I had to find a way of changing HeRO to Heroes as an excuse for posting a link to this video
But also the results of a long term follow up of the HeRO trial have been published. The original trial (Moorman JR, et al. Mortality reduction by heart rate characteristic monitoring in very low birth weight neonates: a randomized trial. J Pediatr. 2011;159(6):900-6 e1) was in babies of less than 1500 g. That trial found, of course, that babies who had their heart rate characteristics index displayed to the caregivers had a lower mortality than babies on the same monitors for whom the index was hidden. Further analysis of the data from that trial showed that mortality was lower only among those infants who actually had late-onset sepsis, and specifically within 30 days of a sepsis episode. Presumably, this is because sepsis episodes were detected sooner, and appropriate therapy started earlier. The improved survival after sepsis is illustrated in this figure
Organism-specific mortality based on heart rate characteristics (HRC) monitor display… Survival was higher in each organism group in infants with HRC displayed (solid line) compared with those with HRC not displayed (dashed line).
If that explanation of the results is true, you might also hope to find a reduction in long term adverse outcomes also. This new publication Schelonka RL, et al. Mortality and Neurodevelopmental Outcomes in the Heart Rate Characteristics Monitoring Randomized Controlled Trial. J Pediatr. 2020 investigated the developmental progress and neurological signs of a subgroup of the survivors, that is those with a birth weight under 1000g and born in one of the 3 hospitals who contributed the most to the enrolment. They were also centres with established expert follow-up. I want to repeat a comment I made on another recent post, the last of these babies was enrolled in May 2010, and therefore completed their Bayley version 3s and neuro exam at 18 to 22 months corrected age at the latest by July 2012. Why 7 years to publish these important data?
Survival in this subgroup of 638 infants was higher in the group with the HeRO score displayed, 76%, compared to 68% with the monitors hidden, relative risk of death 0.75 (95% compatibility limits 0.59-0.97).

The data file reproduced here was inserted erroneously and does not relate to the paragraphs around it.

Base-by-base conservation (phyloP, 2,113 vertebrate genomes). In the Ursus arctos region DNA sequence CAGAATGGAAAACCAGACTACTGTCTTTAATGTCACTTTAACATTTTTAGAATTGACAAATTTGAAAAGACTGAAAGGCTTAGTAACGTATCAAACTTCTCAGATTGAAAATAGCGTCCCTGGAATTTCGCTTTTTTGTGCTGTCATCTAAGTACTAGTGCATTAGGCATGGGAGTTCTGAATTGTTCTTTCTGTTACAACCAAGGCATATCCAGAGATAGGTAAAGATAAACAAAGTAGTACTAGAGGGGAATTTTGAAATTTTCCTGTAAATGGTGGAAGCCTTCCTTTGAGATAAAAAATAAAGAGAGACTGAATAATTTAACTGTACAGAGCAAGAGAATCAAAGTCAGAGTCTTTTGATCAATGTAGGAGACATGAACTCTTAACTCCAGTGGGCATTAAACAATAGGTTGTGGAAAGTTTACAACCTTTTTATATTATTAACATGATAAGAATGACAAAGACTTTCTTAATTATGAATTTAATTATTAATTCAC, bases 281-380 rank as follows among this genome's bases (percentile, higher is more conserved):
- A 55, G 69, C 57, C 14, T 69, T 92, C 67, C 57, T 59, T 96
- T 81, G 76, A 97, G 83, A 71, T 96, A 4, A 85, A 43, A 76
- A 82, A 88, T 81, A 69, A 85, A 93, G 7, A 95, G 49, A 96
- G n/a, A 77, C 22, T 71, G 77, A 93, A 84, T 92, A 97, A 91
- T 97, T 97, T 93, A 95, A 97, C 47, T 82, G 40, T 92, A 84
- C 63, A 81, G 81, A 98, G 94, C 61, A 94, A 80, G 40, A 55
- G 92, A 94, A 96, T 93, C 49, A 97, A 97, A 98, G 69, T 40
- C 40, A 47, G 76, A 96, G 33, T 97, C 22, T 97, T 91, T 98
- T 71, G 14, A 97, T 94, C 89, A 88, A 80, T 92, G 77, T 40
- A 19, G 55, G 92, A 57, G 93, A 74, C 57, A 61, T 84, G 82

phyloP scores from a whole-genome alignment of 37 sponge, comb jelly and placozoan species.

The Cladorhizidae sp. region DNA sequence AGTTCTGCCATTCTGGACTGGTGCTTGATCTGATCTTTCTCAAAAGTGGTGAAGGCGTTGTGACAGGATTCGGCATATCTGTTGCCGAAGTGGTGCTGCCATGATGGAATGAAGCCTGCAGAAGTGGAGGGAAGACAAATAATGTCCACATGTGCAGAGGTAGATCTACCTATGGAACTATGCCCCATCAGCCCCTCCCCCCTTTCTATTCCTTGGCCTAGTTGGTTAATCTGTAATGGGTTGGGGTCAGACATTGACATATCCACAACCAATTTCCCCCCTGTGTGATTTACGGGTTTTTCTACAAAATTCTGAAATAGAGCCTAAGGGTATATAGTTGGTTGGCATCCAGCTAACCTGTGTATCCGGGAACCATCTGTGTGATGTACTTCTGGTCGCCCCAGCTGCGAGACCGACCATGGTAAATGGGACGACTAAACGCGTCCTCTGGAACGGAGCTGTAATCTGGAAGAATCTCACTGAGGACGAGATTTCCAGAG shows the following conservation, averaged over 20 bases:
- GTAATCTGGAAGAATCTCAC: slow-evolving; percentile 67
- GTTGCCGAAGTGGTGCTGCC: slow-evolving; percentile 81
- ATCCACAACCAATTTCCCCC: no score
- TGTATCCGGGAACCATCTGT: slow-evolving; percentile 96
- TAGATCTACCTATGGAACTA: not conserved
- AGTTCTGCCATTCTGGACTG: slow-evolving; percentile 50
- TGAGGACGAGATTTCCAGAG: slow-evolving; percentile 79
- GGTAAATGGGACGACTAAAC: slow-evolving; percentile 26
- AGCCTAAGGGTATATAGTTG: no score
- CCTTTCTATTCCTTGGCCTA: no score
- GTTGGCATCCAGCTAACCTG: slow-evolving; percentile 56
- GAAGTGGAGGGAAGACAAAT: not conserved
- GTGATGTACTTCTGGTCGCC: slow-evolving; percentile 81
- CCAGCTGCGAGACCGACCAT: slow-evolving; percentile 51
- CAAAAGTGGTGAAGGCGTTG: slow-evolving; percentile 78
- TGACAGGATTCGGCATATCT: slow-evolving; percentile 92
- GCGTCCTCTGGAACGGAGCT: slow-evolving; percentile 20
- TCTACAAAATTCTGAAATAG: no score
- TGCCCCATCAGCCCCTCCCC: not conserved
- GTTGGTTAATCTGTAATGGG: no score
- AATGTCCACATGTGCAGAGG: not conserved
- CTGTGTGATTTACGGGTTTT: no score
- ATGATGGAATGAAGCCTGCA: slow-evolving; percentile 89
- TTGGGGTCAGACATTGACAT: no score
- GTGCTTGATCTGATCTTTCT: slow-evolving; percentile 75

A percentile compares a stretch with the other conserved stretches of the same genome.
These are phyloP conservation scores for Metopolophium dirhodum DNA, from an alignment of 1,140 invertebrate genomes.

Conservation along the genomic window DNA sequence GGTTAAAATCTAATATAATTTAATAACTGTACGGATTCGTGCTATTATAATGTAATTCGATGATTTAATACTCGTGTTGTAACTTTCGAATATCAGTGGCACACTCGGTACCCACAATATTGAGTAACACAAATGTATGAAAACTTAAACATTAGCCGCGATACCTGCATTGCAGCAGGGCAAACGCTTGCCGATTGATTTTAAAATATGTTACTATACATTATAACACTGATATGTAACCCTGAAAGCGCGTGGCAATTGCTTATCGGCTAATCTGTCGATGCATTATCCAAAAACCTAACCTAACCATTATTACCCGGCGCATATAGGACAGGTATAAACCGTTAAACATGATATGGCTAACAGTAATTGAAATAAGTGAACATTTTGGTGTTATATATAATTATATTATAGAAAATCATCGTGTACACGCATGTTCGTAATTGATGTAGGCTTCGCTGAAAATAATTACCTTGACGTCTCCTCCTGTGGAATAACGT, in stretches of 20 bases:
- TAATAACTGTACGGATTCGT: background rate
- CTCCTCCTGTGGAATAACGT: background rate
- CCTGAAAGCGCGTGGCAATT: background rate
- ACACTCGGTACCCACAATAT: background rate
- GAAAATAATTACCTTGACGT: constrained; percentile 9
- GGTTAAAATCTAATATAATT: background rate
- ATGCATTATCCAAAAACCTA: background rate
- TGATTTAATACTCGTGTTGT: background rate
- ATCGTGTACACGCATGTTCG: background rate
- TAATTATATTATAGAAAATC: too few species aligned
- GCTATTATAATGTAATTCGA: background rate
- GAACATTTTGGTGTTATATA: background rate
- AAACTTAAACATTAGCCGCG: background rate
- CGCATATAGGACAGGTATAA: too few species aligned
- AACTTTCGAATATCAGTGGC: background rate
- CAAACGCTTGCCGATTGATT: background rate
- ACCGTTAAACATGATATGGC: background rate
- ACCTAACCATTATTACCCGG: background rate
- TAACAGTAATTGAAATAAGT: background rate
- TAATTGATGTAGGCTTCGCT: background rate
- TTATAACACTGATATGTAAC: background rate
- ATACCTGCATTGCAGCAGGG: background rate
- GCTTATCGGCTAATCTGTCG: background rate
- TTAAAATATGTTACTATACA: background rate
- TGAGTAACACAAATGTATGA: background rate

Among surviving infants, the developmental and neurological evaluation showed the following:
|Neurological abnormality or developmental delay, survivors only|
|Displayed||Hidden||RR (95% CI)|
|Overall proportion with at least one abnormality||48/242 (19.8)||37/206 (17.9)||1.10 (0.75-1.63)|
|GMFCS level 2-5 (moderate/severe CP)||23/246 (9.4)||13/210 (6.2)||1.51 (0.78-2.9)|
|Bilateral blindness||4/247 (1.6)||0/210 (0)||0 (0-0)|
|Deafness||11/248 (4.4)||1/210 (0.5)||9.31 (1.21-71.55)|
|Bayley cognitive <70||23/243 (9.5)||15/207 (7.3)||1.31 (0.70-2.43)|
|Bayley language <70||36/241 (14.9)||28/206 (13.6)||1.01 (0.69-1.74)|
As you can see there are not many differences between the 2 groups, and the small differences are all in favour of the control group. The exception being deafness which was surprisingly more frequent in the monitor displayed group.
Because there were more survivors in the monitored group you can express the data, if you wish, as ‘death or severe CP’ and ‘death or blindness’ and ‘death or a lowish cognitive score on the Bayley’, those results are highlighted in the abstract, but any regular readers of this blog will know my opinion about such composite outcomes. I think without trying to massage the data to find an outcome which is “statistically significantly” improved in the monitoring group, we can be reassured that there were more survivors in the monitored group and they had very similar outcomes to the controls. The authors of this study have done a lot of great work, on this project and many others, and I have a great deal of admiration for them, but I don’t understand why torturing the data to find a combination of outcomes that has a p-value less than 0.05 in favour of the HeRO system was thought to be so important. Improved survival with very similar long term outcomes is surely enough evidence on which to base decisions about an intervention, and in this case show that HeRO is the way to go.
As I also mentioned recently, I don’t think there is any intervention in neonatology that has increased survival and also worsened long term outcomes, and, most importantly, no intervention that increases survival but only of babies with a future quality of life that is worse than being dead. Surveillance of long-term outcomes in a trial such as the HeRO trial, and timely publication, is important for quality assurance and to ensure that we optimize interventions, and continue the enormous progress we have made in neonatology.
Before anyone comments that SUPPORT showed increased survival with worse retinopathy in the higher saturation group, that is true, but blindness was not different between groups, and the NeoProm group showed no adverse impact of higher saturations on any long term outcome despite better survival in the high saturation group.